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Exercising in Water

The Pool is an Underutilizied Piece of Workout Equipment

-- By Liz Noelcke, Staff Writer

Have you ever considered including water fitness into your exercise routine? This can be a great way to increase strength, flexibility and cardiovascular health. Plus, during the months of summer heat, what is a better way to keep cool?

Water has great properties; one of the best for working out is its resistance power. You can work opposing muscles at the same time. For example, if you are doing curls underwater, pulling up will work the biceps, while pushing down will build up the triceps.

Another great feature about water is its buoyancy, which is simply the tendency or capacity to remain afloat in a liquid. It reduces your weight, therefore putting significantly less stress on your joints, bones and muscles. Compared to other exercises such as running, there is no impact on any of your joints. It is estimated that body weight is compounded up to five times during the heel strike when running or jogging. This is avoided in water. Water fitness requires use of your core as well, that is, utilizing your back, abdominals and obliques. This muscle group is often ignored during other exercises.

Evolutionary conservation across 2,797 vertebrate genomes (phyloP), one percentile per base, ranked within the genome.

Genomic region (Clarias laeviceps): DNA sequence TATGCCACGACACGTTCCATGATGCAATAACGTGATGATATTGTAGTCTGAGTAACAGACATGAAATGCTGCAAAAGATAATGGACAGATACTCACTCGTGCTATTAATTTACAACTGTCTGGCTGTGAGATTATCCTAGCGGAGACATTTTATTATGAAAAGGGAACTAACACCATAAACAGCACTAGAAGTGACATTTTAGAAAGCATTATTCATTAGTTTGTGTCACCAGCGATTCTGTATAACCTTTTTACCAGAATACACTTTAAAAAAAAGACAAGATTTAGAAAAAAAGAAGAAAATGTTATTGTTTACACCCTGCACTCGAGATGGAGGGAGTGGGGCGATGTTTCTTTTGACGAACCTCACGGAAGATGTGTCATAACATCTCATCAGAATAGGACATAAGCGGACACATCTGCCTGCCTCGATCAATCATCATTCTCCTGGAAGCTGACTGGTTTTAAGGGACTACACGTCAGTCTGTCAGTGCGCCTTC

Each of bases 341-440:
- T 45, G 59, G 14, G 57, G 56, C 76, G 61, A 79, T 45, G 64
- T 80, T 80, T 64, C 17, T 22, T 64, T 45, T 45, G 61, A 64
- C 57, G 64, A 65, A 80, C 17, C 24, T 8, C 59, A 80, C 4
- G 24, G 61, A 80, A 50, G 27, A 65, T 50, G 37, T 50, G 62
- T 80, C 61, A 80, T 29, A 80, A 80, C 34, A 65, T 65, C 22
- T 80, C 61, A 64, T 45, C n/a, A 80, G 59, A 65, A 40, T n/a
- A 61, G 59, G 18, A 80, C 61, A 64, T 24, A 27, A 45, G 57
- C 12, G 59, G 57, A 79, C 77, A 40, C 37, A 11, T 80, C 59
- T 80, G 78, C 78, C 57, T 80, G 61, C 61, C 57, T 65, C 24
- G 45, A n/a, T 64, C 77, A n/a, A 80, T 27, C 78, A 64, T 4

There are many ways to get fit and stay cool in the water. Most obviously, perhaps, would be to swim laps or tread water. But you can also jog in the water. Additionally, there is a variety of products available that can increase the resistance in your workout, including buoyancy belts and dumbbells, gloves and noodles. You can actually lift weights underwater.

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